Throughout elementary school I read everything by Judy Blume and Betsy Byars, all the Ramona books, and all the Babysitting Club books. I remember rummaging through the stacks at a local flea market hoping I would find a title that I had not already read.

In middle school I had another amazing reading teacher,Vicky Galloway.We read Across Five Aprils which peaked my interest into all things Civil War. I devoured every novel set in that time period. I read Gone With the Wind in three days and read lots of adult historical fiction that school boards would probably not approve of for an 8th grade girl.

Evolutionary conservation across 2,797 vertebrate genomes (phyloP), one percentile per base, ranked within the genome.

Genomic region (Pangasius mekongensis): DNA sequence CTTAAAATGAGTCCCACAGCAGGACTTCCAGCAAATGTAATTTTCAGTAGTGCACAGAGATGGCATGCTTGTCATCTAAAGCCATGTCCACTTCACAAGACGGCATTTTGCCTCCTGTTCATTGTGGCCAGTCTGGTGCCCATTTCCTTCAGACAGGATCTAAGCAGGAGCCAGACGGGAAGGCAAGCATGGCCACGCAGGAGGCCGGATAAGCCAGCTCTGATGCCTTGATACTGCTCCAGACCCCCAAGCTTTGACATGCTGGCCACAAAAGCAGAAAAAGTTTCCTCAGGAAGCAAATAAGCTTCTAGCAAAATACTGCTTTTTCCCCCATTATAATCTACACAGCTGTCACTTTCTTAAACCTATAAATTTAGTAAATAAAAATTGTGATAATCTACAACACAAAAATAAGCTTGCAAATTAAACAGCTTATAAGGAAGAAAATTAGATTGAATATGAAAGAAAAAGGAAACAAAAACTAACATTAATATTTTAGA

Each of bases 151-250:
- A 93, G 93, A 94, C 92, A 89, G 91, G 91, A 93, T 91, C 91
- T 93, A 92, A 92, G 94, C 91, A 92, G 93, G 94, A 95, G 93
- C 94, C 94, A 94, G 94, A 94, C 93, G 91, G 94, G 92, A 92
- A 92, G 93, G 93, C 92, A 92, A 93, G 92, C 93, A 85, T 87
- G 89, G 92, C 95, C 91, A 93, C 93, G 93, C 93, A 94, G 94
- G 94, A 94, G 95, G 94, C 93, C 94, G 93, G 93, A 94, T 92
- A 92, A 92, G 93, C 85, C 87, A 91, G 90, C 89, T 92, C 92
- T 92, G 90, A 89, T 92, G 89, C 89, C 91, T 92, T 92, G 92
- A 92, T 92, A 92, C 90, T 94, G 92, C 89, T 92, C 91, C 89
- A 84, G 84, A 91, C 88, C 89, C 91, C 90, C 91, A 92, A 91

I hit a dry spell in high school when I did not enjoy any of the assigned novels. I hate you Silas Marner! I continued to read, but friends definitely took a higher priority. I came back to reading more in college. After finishing my assigned work I would read for fun: titles I felt I should have read in high school but didn't, philosophical novels my "intellectual" friends recommended, and mysteries loaned to me by my favorite college professor, Meredith Uttley.

If I'm not in the middle of a book I feel like something is missing. Sometimes life catches up with me and I don't have a lot of time to read, but it is a huge part of my life and always will be. None of my love for reading came from the traditional reading instruction strategies. My love for reading came from teachers and titles that reached my heart.